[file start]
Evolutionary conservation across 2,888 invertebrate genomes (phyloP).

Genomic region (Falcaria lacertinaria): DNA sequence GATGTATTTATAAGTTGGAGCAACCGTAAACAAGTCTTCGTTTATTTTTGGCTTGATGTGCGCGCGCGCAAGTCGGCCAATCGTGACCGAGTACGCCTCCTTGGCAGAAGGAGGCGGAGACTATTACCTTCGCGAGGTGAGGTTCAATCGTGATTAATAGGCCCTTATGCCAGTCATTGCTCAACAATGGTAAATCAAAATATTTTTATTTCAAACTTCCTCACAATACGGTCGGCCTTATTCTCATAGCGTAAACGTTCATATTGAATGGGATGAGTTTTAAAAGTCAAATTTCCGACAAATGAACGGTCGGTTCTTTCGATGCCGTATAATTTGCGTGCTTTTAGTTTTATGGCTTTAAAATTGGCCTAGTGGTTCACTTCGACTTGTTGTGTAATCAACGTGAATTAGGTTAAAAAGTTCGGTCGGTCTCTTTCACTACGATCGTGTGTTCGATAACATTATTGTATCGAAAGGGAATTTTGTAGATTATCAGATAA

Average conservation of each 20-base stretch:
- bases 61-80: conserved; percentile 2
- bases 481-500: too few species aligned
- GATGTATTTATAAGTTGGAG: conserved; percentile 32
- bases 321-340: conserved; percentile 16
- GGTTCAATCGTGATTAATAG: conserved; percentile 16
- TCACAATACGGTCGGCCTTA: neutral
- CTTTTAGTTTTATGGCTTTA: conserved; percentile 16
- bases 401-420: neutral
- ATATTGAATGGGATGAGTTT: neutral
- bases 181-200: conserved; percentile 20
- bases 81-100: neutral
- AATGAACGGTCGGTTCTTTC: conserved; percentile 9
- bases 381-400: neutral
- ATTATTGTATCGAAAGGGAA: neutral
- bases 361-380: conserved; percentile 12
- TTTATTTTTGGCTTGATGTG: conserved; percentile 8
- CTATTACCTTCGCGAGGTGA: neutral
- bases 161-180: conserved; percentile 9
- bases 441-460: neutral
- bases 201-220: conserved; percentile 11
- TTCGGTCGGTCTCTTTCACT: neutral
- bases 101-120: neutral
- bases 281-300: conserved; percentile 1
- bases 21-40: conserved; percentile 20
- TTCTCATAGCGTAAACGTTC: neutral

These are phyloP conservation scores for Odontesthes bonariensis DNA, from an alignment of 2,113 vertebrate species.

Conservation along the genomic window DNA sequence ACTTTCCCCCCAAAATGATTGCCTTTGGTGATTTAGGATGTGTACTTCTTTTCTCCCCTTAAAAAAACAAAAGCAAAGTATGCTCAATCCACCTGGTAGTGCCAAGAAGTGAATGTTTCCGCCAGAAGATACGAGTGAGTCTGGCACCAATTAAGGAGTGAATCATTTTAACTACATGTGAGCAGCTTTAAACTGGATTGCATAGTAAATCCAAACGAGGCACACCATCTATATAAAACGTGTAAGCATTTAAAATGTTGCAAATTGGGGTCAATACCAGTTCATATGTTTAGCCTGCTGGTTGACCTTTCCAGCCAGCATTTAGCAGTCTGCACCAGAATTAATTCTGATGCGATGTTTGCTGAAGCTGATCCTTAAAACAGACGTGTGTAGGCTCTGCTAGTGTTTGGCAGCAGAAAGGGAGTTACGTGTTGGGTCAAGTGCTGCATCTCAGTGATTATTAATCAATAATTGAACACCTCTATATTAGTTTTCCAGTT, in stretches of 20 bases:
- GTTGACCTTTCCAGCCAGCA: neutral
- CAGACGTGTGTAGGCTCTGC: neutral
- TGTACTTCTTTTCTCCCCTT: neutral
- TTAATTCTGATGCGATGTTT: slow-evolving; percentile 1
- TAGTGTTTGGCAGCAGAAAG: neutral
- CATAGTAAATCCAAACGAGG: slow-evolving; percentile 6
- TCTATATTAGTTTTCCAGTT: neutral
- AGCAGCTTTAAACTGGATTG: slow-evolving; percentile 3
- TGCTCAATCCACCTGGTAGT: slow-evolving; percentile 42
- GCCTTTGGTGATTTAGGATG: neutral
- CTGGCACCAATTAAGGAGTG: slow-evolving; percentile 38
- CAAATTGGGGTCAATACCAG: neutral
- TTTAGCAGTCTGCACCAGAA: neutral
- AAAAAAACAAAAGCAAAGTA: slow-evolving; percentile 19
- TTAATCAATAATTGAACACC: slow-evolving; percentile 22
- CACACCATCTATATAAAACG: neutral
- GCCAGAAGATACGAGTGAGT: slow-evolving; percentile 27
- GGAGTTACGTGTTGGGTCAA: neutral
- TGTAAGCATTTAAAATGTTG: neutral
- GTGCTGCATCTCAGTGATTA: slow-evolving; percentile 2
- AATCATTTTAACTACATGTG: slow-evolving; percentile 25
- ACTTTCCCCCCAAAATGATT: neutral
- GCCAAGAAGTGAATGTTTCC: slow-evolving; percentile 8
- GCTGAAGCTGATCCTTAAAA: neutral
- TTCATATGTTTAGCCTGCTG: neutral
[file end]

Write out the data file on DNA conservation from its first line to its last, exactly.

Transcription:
Evolutionary conservation across 2,888 invertebrate genomes (phyloP).

Genomic region (Falcaria lacertinaria): DNA sequence GATGTATTTATAAGTTGGAGCAACCGTAAACAAGTCTTCGTTTATTTTTGGCTTGATGTGCGCGCGCGCAAGTCGGCCAATCGTGACCGAGTACGCCTCCTTGGCAGAAGGAGGCGGAGACTATTACCTTCGCGAGGTGAGGTTCAATCGTGATTAATAGGCCCTTATGCCAGTCATTGCTCAACAATGGTAAATCAAAATATTTTTATTTCAAACTTCCTCACAATACGGTCGGCCTTATTCTCATAGCGTAAACGTTCATATTGAATGGGATGAGTTTTAAAAGTCAAATTTCCGACAAATGAACGGTCGGTTCTTTCGATGCCGTATAATTTGCGTGCTTTTAGTTTTATGGCTTTAAAATTGGCCTAGTGGTTCACTTCGACTTGTTGTGTAATCAACGTGAATTAGGTTAAAAAGTTCGGTCGGTCTCTTTCACTACGATCGTGTGTTCGATAACATTATTGTATCGAAAGGGAATTTTGTAGATTATCAGATAA

Average conservation of each 20-base stretch:
- bases 61-80: conserved; percentile 2
- bases 481-500: too few species aligned
- GATGTATTTATAAGTTGGAG: conserved; percentile 32
- bases 321-340: conserved; percentile 16
- GGTTCAATCGTGATTAATAG: conserved; percentile 16
- TCACAATACGGTCGGCCTTA: neutral
- CTTTTAGTTTTATGGCTTTA: conserved; percentile 16
- bases 401-420: neutral
- ATATTGAATGGGATGAGTTT: neutral
- bases 181-200: conserved; percentile 20
- bases 81-100: neutral
- AATGAACGGTCGGTTCTTTC: conserved; percentile 9
- bases 381-400: neutral
- ATTATTGTATCGAAAGGGAA: neutral
- bases 361-380: conserved; percentile 12
- TTTATTTTTGGCTTGATGTG: conserved; percentile 8
- CTATTACCTTCGCGAGGTGA: neutral
- bases 161-180: conserved; percentile 9
- bases 441-460: neutral
- bases 201-220: conserved; percentile 11
- TTCGGTCGGTCTCTTTCACT: neutral
- bases 101-120: neutral
- bases 281-300: conserved; percentile 1
- bases 21-40: conserved; percentile 20
- TTCTCATAGCGTAAACGTTC: neutral

These are phyloP conservation scores for Odontesthes bonariensis DNA, from an alignment of 2,113 vertebrate species.

Conservation along the genomic window DNA sequence ACTTTCCCCCCAAAATGATTGCCTTTGGTGATTTAGGATGTGTACTTCTTTTCTCCCCTTAAAAAAACAAAAGCAAAGTATGCTCAATCCACCTGGTAGTGCCAAGAAGTGAATGTTTCCGCCAGAAGATACGAGTGAGTCTGGCACCAATTAAGGAGTGAATCATTTTAACTACATGTGAGCAGCTTTAAACTGGATTGCATAGTAAATCCAAACGAGGCACACCATCTATATAAAACGTGTAAGCATTTAAAATGTTGCAAATTGGGGTCAATACCAGTTCATATGTTTAGCCTGCTGGTTGACCTTTCCAGCCAGCATTTAGCAGTCTGCACCAGAATTAATTCTGATGCGATGTTTGCTGAAGCTGATCCTTAAAACAGACGTGTGTAGGCTCTGCTAGTGTTTGGCAGCAGAAAGGGAGTTACGTGTTGGGTCAAGTGCTGCATCTCAGTGATTATTAATCAATAATTGAACACCTCTATATTAGTTTTCCAGTT, in stretches of 20 bases:
- GTTGACCTTTCCAGCCAGCA: neutral
- CAGACGTGTGTAGGCTCTGC: neutral
- TGTACTTCTTTTCTCCCCTT: neutral
- TTAATTCTGATGCGATGTTT: slow-evolving; percentile 1
- TAGTGTTTGGCAGCAGAAAG: neutral
- CATAGTAAATCCAAACGAGG: slow-evolving; percentile 6
- TCTATATTAGTTTTCCAGTT: neutral
- AGCAGCTTTAAACTGGATTG: slow-evolving; percentile 3
- TGCTCAATCCACCTGGTAGT: slow-evolving; percentile 42
- GCCTTTGGTGATTTAGGATG: neutral
- CTGGCACCAATTAAGGAGTG: slow-evolving; percentile 38
- CAAATTGGGGTCAATACCAG: neutral
- TTTAGCAGTCTGCACCAGAA: neutral
- AAAAAAACAAAAGCAAAGTA: slow-evolving; percentile 19
- TTAATCAATAATTGAACACC: slow-evolving; percentile 22
- CACACCATCTATATAAAACG: neutral
- GCCAGAAGATACGAGTGAGT: slow-evolving; percentile 27
- GGAGTTACGTGTTGGGTCAA: neutral
- TGTAAGCATTTAAAATGTTG: neutral
- GTGCTGCATCTCAGTGATTA: slow-evolving; percentile 2
- AATCATTTTAACTACATGTG: slow-evolving; percentile 25
- ACTTTCCCCCCAAAATGATT: neutral
- GCCAAGAAGTGAATGTTTCC: slow-evolving; percentile 8
- GCTGAAGCTGATCCTTAAAA: neutral
- TTCATATGTTTAGCCTGCTG: neutral